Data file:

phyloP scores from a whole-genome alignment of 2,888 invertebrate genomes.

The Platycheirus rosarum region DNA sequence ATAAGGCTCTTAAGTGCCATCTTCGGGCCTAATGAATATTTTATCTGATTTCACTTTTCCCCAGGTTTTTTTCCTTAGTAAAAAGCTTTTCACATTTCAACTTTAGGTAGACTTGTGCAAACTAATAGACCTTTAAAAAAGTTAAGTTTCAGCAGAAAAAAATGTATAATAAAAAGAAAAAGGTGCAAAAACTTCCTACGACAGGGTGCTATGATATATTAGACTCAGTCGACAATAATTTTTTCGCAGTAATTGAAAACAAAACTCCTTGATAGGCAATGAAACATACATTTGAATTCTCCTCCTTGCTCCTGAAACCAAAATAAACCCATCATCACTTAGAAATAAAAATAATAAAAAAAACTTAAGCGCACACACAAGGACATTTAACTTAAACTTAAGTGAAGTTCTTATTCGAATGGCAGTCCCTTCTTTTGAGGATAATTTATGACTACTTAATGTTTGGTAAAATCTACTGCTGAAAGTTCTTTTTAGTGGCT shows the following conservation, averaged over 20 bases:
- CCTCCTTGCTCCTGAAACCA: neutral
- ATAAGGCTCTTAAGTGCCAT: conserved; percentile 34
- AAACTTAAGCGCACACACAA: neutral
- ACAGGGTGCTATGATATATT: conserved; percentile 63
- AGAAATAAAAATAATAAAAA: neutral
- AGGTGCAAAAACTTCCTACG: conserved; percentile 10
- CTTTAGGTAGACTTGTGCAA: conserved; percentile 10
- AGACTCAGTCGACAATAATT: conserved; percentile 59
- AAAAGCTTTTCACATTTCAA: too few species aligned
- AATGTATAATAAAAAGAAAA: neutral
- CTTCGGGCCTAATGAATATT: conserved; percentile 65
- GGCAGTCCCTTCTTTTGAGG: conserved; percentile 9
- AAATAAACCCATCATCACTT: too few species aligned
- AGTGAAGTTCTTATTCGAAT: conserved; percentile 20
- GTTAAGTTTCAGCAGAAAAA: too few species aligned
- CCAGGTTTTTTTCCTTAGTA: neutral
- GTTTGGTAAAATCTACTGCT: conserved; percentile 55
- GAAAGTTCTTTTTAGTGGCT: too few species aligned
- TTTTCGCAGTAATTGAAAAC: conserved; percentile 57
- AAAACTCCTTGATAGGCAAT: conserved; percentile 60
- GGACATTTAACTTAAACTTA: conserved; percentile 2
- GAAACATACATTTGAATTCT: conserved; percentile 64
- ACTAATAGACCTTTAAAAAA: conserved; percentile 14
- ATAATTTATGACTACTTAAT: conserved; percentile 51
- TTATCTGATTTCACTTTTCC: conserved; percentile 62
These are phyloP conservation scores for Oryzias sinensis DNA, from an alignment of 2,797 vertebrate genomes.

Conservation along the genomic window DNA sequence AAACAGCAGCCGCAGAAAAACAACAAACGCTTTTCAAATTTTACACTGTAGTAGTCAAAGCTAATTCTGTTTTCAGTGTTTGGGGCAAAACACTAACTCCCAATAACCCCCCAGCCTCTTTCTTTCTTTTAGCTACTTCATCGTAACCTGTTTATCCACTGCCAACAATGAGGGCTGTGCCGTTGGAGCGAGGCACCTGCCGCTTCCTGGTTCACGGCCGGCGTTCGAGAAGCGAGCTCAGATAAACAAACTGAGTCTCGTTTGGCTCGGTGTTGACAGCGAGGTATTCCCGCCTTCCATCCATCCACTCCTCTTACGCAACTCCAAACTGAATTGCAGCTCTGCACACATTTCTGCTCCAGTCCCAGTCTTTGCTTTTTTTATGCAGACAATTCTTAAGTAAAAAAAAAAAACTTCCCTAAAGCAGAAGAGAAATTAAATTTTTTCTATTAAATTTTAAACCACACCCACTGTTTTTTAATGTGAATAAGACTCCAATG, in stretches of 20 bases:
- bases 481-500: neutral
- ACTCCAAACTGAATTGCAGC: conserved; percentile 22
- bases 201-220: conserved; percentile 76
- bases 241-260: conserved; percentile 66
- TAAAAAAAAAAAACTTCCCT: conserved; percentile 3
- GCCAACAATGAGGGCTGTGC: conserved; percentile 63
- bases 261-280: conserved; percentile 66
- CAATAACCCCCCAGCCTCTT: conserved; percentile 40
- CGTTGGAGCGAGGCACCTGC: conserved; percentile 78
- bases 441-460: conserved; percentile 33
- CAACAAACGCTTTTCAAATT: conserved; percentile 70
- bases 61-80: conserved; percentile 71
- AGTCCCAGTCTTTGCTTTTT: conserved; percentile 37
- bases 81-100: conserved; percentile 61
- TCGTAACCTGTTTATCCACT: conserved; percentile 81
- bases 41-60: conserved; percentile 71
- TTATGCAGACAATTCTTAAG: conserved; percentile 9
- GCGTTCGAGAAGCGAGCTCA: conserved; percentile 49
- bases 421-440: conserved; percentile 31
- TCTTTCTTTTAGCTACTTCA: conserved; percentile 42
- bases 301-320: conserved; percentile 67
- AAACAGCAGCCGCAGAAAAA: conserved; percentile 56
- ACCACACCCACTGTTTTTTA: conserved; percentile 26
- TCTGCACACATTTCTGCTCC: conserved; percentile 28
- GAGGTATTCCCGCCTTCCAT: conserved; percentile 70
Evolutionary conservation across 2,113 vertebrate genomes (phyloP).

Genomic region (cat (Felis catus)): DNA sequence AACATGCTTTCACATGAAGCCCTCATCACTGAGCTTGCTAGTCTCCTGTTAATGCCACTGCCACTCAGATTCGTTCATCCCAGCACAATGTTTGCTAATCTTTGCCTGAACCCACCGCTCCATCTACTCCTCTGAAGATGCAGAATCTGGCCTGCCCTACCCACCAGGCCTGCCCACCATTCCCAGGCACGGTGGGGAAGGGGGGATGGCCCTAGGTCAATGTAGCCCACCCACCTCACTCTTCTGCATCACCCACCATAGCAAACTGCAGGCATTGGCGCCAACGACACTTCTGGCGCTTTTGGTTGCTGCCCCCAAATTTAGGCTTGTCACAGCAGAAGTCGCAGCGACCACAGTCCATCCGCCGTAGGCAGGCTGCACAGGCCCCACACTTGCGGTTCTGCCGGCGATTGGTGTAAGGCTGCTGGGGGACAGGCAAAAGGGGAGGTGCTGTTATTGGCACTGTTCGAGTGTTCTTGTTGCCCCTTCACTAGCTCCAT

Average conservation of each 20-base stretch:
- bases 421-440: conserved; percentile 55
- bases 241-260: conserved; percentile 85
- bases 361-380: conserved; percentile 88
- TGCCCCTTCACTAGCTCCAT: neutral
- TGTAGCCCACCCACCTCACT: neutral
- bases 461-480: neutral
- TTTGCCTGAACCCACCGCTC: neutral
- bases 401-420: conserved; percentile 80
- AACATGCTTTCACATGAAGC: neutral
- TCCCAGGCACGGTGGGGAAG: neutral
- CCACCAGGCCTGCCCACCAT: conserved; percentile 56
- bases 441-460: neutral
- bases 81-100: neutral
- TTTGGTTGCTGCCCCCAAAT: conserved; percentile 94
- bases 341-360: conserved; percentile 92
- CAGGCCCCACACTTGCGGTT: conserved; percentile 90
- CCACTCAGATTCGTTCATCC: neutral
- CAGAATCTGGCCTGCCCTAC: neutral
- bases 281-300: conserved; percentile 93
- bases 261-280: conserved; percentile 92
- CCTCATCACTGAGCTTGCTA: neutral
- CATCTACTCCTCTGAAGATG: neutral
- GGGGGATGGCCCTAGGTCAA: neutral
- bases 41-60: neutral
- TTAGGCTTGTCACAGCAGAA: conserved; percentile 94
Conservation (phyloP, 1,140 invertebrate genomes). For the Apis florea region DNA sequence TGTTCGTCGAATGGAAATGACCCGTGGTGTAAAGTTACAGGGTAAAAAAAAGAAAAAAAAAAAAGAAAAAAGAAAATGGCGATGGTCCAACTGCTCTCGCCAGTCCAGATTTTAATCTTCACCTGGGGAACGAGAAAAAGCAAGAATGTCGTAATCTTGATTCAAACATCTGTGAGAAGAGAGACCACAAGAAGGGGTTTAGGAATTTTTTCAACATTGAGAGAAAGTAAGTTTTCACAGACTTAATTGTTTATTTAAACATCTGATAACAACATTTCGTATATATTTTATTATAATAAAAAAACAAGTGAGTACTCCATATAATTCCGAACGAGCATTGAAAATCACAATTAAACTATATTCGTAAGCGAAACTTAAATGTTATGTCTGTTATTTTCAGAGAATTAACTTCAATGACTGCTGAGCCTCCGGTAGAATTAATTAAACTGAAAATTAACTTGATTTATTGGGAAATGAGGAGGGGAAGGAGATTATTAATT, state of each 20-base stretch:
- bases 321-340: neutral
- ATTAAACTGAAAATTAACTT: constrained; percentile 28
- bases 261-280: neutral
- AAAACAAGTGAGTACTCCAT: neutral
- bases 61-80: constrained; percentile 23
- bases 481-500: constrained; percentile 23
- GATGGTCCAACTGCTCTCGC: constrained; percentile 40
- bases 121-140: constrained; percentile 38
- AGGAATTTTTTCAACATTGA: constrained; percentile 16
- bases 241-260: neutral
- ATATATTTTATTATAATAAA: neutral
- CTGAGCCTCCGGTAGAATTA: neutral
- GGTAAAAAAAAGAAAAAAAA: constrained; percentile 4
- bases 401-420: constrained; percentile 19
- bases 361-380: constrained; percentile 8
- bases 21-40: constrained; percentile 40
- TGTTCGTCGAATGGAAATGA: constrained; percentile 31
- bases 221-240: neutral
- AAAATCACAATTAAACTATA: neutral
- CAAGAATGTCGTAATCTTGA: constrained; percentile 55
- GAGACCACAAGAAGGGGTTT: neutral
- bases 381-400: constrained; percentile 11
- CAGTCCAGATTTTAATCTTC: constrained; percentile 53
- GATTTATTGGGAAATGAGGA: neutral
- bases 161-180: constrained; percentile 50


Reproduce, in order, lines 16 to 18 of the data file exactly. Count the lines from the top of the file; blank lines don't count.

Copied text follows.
- AGTGAAGTTCTTATTCGAAT: conserved; percentile 20
- GTTAAGTTTCAGCAGAAAAA: too few species aligned
- CCAGGTTTTTTTCCTTAGTA: neutral